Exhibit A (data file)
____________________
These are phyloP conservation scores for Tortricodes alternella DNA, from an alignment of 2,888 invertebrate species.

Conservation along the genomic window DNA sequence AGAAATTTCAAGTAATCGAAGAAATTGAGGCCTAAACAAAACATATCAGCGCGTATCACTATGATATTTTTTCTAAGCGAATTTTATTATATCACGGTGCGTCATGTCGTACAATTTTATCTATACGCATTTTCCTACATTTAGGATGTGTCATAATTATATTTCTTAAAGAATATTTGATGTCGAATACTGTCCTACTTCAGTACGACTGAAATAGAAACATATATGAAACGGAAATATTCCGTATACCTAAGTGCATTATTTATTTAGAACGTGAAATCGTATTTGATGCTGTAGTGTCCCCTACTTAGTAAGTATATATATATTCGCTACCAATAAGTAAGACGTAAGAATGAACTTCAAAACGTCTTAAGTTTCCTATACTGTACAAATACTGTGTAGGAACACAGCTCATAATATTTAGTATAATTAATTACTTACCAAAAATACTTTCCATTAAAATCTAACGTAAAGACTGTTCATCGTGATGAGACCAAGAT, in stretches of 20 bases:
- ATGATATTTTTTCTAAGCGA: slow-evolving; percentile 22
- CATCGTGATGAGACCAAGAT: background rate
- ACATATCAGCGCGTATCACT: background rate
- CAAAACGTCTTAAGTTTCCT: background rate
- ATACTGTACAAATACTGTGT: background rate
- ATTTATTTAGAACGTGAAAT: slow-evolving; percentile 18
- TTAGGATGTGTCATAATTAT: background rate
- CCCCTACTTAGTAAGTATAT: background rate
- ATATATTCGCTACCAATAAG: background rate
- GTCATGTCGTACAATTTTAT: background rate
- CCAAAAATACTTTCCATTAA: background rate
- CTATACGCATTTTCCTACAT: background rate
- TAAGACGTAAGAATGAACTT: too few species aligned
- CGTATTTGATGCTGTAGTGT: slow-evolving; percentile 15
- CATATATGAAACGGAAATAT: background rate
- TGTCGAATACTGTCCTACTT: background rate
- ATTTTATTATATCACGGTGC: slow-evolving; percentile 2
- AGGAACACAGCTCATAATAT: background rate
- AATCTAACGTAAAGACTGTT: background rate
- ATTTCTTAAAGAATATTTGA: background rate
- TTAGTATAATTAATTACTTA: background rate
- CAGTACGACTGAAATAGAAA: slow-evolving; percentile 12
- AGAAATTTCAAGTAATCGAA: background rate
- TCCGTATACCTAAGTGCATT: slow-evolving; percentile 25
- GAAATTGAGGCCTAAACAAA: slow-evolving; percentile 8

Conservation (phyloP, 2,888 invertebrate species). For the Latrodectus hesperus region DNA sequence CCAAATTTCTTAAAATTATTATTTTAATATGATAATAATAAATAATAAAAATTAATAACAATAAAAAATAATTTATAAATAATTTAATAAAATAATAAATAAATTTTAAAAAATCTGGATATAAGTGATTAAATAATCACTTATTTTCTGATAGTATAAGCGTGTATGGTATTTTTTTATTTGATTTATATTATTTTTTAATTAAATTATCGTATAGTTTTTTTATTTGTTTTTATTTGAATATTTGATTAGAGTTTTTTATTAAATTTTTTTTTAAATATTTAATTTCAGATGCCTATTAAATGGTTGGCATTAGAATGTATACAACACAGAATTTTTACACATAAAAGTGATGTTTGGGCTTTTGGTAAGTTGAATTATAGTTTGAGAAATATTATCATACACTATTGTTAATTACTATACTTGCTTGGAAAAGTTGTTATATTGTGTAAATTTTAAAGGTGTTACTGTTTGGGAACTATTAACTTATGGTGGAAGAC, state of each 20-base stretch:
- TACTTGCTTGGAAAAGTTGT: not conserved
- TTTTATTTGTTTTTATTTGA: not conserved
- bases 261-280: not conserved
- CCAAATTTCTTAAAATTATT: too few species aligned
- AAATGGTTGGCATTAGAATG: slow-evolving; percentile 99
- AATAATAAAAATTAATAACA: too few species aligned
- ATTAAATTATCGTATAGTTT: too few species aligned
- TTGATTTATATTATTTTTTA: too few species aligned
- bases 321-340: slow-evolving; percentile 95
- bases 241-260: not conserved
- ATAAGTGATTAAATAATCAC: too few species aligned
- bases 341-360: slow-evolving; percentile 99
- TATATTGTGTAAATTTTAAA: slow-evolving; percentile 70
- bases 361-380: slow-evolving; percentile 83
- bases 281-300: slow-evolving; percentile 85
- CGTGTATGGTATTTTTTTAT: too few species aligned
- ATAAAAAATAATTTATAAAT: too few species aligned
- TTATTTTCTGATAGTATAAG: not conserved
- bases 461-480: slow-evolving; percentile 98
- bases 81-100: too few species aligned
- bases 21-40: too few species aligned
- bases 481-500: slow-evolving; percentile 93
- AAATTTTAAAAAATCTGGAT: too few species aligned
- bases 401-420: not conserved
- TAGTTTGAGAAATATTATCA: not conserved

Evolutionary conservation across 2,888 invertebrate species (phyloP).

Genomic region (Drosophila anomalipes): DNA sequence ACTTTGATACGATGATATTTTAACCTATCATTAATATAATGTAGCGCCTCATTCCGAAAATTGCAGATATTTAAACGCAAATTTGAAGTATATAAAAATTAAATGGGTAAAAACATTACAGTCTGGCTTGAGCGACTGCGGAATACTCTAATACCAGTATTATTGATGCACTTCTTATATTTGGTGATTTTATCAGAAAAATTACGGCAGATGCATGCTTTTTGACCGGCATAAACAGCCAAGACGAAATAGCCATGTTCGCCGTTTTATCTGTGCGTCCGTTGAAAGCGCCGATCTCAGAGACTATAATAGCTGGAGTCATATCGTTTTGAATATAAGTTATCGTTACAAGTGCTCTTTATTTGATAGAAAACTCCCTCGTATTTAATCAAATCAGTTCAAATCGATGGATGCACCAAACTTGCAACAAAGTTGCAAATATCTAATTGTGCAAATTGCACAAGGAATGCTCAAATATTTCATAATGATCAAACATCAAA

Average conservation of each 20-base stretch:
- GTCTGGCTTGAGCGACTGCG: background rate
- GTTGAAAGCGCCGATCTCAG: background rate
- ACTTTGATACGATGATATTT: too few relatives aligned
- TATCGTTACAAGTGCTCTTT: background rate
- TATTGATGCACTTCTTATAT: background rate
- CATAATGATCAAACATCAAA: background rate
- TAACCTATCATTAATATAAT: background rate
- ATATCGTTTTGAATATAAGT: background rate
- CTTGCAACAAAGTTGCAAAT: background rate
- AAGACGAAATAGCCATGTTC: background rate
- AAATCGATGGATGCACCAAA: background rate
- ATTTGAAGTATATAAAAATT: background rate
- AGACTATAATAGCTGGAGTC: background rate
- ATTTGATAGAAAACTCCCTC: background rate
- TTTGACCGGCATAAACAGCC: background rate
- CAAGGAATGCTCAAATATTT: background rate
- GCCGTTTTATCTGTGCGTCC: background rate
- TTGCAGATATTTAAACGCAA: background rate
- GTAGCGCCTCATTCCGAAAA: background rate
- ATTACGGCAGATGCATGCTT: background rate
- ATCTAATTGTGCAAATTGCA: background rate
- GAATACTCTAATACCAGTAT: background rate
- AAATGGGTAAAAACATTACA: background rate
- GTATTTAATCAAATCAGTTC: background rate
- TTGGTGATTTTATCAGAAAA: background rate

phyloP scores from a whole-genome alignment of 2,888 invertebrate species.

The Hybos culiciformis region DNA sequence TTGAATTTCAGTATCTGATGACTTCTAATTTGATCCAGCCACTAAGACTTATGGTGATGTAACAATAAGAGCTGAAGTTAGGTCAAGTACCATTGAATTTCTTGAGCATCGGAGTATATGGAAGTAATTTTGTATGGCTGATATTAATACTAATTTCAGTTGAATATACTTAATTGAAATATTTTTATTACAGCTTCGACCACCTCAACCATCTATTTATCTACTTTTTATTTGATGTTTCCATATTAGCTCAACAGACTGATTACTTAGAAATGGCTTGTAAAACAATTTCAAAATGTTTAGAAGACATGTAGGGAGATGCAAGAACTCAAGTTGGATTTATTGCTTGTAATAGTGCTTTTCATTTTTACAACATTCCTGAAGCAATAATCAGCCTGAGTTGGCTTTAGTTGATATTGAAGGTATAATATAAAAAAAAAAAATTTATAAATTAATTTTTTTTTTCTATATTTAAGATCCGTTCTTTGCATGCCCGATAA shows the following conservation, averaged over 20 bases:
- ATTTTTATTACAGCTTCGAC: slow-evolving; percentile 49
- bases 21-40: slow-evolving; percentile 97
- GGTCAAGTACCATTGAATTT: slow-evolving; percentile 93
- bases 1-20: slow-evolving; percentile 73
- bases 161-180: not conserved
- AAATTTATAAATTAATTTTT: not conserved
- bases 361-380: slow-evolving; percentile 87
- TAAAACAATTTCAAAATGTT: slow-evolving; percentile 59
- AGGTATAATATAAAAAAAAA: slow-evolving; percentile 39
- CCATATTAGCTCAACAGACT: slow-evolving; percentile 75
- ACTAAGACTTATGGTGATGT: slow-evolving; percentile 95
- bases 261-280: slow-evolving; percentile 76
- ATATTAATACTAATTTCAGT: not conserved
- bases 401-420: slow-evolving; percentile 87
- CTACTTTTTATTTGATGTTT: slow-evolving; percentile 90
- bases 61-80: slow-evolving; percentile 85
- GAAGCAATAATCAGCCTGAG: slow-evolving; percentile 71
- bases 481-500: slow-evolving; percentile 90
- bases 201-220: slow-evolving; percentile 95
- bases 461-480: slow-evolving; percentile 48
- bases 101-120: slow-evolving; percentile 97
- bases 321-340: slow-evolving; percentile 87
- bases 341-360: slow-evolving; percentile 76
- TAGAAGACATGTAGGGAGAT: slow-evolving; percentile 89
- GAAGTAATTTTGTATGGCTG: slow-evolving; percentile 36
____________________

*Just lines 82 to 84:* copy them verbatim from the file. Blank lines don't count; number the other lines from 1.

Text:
phyloP scores from a whole-genome alignment of 2,888 invertebrate species.

The Hybos culiciformis region DNA sequence TTGAATTTCAGTATCTGATGACTTCTAATTTGATCCAGCCACTAAGACTTATGGTGATGTAACAATAAGAGCTGAAGTTAGGTCAAGTACCATTGAATTTCTTGAGCATCGGAGTATATGGAAGTAATTTTGTATGGCTGATATTAATACTAATTTCAGTTGAATATACTTAATTGAAATATTTTTATTACAGCTTCGACCACCTCAACCATCTATTTATCTACTTTTTATTTGATGTTTCCATATTAGCTCAACAGACTGATTACTTAGAAATGGCTTGTAAAACAATTTCAAAATGTTTAGAAGACATGTAGGGAGATGCAAGAACTCAAGTTGGATTTATTGCTTGTAATAGTGCTTTTCATTTTTACAACATTCCTGAAGCAATAATCAGCCTGAGTTGGCTTTAGTTGATATTGAAGGTATAATATAAAAAAAAAAAATTTATAAATTAATTTTTTTTTTCTATATTTAAGATCCGTTCTTTGCATGCCCGATAA shows the following conservation, averaged over 20 bases:
- ATTTTTATTACAGCTTCGAC: slow-evolving; percentile 49